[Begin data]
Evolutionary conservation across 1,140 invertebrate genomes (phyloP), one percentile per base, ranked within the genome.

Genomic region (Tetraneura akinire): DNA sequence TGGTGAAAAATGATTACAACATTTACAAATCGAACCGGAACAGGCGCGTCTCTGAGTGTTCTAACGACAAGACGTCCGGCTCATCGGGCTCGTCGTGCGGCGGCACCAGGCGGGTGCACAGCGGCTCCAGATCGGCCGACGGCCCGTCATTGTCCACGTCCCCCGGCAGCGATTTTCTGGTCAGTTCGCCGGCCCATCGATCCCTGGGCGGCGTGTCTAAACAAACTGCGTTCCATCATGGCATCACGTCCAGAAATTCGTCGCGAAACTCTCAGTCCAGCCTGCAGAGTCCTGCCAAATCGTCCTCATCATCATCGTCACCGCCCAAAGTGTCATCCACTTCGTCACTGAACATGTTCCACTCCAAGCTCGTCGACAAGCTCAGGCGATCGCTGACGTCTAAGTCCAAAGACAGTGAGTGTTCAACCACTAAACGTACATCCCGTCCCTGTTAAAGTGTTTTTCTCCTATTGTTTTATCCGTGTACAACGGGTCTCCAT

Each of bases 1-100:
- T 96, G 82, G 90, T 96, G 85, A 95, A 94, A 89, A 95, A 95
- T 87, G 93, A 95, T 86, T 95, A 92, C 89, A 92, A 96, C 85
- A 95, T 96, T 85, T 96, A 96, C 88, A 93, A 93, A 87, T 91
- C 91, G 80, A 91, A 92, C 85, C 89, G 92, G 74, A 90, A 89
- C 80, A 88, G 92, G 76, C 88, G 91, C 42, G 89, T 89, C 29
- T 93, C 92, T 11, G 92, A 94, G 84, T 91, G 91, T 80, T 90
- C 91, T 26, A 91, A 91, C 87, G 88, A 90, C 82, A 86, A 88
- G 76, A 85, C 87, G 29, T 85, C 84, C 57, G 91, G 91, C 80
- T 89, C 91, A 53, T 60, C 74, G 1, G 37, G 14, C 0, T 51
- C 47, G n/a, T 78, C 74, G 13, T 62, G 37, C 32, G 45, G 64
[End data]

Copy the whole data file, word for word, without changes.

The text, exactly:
Evolutionary conservation across 1,140 invertebrate genomes (phyloP), one percentile per base, ranked within the genome.

Genomic region (Tetraneura akinire): DNA sequence TGGTGAAAAATGATTACAACATTTACAAATCGAACCGGAACAGGCGCGTCTCTGAGTGTTCTAACGACAAGACGTCCGGCTCATCGGGCTCGTCGTGCGGCGGCACCAGGCGGGTGCACAGCGGCTCCAGATCGGCCGACGGCCCGTCATTGTCCACGTCCCCCGGCAGCGATTTTCTGGTCAGTTCGCCGGCCCATCGATCCCTGGGCGGCGTGTCTAAACAAACTGCGTTCCATCATGGCATCACGTCCAGAAATTCGTCGCGAAACTCTCAGTCCAGCCTGCAGAGTCCTGCCAAATCGTCCTCATCATCATCGTCACCGCCCAAAGTGTCATCCACTTCGTCACTGAACATGTTCCACTCCAAGCTCGTCGACAAGCTCAGGCGATCGCTGACGTCTAAGTCCAAAGACAGTGAGTGTTCAACCACTAAACGTACATCCCGTCCCTGTTAAAGTGTTTTTCTCCTATTGTTTTATCCGTGTACAACGGGTCTCCAT

Each of bases 1-100:
- T 96, G 82, G 90, T 96, G 85, A 95, A 94, A 89, A 95, A 95
- T 87, G 93, A 95, T 86, T 95, A 92, C 89, A 92, A 96, C 85
- A 95, T 96, T 85, T 96, A 96, C 88, A 93, A 93, A 87, T 91
- C 91, G 80, A 91, A 92, C 85, C 89, G 92, G 74, A 90, A 89
- C 80, A 88, G 92, G 76, C 88, G 91, C 42, G 89, T 89, C 29
- T 93, C 92, T 11, G 92, A 94, G 84, T 91, G 91, T 80, T 90
- C 91, T 26, A 91, A 91, C 87, G 88, A 90, C 82, A 86, A 88
- G 76, A 85, C 87, G 29, T 85, C 84, C 57, G 91, G 91, C 80
- T 89, C 91, A 53, T 60, C 74, G 1, G 37, G 14, C 0, T 51
- C 47, G n/a, T 78, C 74, G 13, T 62, G 37, C 32, G 45, G 64